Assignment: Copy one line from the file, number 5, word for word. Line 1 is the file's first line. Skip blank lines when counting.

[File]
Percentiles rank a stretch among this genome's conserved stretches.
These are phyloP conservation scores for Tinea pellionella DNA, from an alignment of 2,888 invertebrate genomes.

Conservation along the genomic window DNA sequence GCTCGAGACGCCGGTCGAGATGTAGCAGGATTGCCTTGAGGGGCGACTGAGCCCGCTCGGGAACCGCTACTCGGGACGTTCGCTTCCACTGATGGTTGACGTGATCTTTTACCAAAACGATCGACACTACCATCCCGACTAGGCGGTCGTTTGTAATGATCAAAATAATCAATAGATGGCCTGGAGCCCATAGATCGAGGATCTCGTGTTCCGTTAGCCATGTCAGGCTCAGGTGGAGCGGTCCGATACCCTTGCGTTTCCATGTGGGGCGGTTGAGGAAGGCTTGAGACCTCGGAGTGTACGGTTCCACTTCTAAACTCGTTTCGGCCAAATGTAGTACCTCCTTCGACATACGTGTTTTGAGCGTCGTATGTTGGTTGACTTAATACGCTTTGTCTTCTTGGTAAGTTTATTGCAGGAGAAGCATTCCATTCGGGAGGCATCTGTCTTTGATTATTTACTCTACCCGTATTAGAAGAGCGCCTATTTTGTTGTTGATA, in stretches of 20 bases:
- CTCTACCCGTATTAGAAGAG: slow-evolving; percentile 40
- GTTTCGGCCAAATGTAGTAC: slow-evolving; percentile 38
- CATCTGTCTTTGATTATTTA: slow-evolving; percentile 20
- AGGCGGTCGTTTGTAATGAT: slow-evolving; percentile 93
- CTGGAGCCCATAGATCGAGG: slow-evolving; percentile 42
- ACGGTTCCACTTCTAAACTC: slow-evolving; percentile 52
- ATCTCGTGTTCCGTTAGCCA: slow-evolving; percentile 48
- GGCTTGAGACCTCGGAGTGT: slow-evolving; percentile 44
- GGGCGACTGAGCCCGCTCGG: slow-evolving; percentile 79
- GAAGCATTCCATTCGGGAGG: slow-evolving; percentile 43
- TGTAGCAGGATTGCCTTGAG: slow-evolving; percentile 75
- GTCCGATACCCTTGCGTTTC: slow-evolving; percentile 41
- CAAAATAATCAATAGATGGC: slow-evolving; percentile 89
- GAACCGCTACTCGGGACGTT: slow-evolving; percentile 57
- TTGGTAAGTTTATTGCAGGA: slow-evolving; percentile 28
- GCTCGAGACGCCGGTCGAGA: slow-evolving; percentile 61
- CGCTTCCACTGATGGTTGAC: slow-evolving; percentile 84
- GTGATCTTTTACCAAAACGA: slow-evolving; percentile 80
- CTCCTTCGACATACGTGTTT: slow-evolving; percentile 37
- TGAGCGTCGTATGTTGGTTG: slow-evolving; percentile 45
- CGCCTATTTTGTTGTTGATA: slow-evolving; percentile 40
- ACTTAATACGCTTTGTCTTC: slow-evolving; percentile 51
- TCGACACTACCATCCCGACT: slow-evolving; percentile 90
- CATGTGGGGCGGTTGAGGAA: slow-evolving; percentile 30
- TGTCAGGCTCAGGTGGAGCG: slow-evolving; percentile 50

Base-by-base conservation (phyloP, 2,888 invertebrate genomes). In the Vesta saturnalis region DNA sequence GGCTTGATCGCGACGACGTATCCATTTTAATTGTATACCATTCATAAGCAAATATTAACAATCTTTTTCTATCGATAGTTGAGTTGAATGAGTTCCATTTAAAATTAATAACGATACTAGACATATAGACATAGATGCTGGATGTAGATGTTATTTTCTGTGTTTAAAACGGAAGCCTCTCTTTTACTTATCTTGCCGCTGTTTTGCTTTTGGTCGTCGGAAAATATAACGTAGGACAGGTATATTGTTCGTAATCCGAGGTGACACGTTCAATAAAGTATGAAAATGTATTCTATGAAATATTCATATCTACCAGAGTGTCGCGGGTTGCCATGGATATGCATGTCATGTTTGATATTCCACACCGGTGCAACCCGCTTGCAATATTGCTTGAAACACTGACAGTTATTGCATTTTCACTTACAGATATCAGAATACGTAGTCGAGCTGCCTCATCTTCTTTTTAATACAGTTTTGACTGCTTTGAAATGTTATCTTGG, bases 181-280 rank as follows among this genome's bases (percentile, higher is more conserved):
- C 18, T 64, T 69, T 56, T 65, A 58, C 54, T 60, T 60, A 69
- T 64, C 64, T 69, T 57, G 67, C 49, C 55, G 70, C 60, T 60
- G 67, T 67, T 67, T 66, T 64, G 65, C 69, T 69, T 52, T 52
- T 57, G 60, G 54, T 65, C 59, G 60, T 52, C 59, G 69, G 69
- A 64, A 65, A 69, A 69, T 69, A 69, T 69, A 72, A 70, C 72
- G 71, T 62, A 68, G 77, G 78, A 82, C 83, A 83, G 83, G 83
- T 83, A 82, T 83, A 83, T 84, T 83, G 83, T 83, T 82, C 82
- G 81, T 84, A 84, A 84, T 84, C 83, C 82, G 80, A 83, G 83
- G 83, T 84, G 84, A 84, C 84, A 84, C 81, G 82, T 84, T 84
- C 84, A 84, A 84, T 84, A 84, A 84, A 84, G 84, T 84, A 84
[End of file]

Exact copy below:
- GTTTCGGCCAAATGTAGTAC: slow-evolving; percentile 38